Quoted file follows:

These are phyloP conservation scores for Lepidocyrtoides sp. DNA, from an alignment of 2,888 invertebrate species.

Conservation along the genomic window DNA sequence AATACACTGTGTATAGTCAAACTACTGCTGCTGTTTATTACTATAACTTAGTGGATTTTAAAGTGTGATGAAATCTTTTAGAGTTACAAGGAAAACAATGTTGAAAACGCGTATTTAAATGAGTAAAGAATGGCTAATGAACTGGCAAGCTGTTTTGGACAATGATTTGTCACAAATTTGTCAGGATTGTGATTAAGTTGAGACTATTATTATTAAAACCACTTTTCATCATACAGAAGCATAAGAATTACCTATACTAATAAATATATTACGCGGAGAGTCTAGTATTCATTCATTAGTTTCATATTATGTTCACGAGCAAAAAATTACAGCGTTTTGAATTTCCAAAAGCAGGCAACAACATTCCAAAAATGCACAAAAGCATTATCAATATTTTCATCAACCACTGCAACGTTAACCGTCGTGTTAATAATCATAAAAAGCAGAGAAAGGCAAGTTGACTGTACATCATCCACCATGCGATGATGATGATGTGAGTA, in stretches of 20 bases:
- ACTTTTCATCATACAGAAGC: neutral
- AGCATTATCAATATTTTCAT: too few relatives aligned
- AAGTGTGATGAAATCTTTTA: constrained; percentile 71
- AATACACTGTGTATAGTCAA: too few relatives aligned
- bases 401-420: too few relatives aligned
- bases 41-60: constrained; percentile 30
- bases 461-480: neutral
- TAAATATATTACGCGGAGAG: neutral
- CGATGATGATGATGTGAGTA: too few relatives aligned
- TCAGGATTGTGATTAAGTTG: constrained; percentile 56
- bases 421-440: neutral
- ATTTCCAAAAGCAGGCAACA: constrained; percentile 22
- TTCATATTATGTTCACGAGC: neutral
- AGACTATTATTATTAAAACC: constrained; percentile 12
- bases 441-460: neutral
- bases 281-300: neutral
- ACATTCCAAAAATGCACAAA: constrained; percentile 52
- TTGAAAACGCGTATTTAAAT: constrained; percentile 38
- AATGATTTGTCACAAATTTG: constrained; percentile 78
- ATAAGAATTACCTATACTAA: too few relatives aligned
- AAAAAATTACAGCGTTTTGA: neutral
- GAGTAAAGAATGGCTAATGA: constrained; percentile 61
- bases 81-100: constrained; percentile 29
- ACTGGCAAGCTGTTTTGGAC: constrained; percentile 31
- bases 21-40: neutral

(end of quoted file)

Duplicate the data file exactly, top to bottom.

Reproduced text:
These are phyloP conservation scores for Lepidocyrtoides sp. DNA, from an alignment of 2,888 invertebrate species.

Conservation along the genomic window DNA sequence AATACACTGTGTATAGTCAAACTACTGCTGCTGTTTATTACTATAACTTAGTGGATTTTAAAGTGTGATGAAATCTTTTAGAGTTACAAGGAAAACAATGTTGAAAACGCGTATTTAAATGAGTAAAGAATGGCTAATGAACTGGCAAGCTGTTTTGGACAATGATTTGTCACAAATTTGTCAGGATTGTGATTAAGTTGAGACTATTATTATTAAAACCACTTTTCATCATACAGAAGCATAAGAATTACCTATACTAATAAATATATTACGCGGAGAGTCTAGTATTCATTCATTAGTTTCATATTATGTTCACGAGCAAAAAATTACAGCGTTTTGAATTTCCAAAAGCAGGCAACAACATTCCAAAAATGCACAAAAGCATTATCAATATTTTCATCAACCACTGCAACGTTAACCGTCGTGTTAATAATCATAAAAAGCAGAGAAAGGCAAGTTGACTGTACATCATCCACCATGCGATGATGATGATGTGAGTA, in stretches of 20 bases:
- ACTTTTCATCATACAGAAGC: neutral
- AGCATTATCAATATTTTCAT: too few relatives aligned
- AAGTGTGATGAAATCTTTTA: constrained; percentile 71
- AATACACTGTGTATAGTCAA: too few relatives aligned
- bases 401-420: too few relatives aligned
- bases 41-60: constrained; percentile 30
- bases 461-480: neutral
- TAAATATATTACGCGGAGAG: neutral
- CGATGATGATGATGTGAGTA: too few relatives aligned
- TCAGGATTGTGATTAAGTTG: constrained; percentile 56
- bases 421-440: neutral
- ATTTCCAAAAGCAGGCAACA: constrained; percentile 22
- TTCATATTATGTTCACGAGC: neutral
- AGACTATTATTATTAAAACC: constrained; percentile 12
- bases 441-460: neutral
- bases 281-300: neutral
- ACATTCCAAAAATGCACAAA: constrained; percentile 52
- TTGAAAACGCGTATTTAAAT: constrained; percentile 38
- AATGATTTGTCACAAATTTG: constrained; percentile 78
- ATAAGAATTACCTATACTAA: too few relatives aligned
- AAAAAATTACAGCGTTTTGA: neutral
- GAGTAAAGAATGGCTAATGA: constrained; percentile 61
- bases 81-100: constrained; percentile 29
- ACTGGCAAGCTGTTTTGGAC: constrained; percentile 31
- bases 21-40: neutral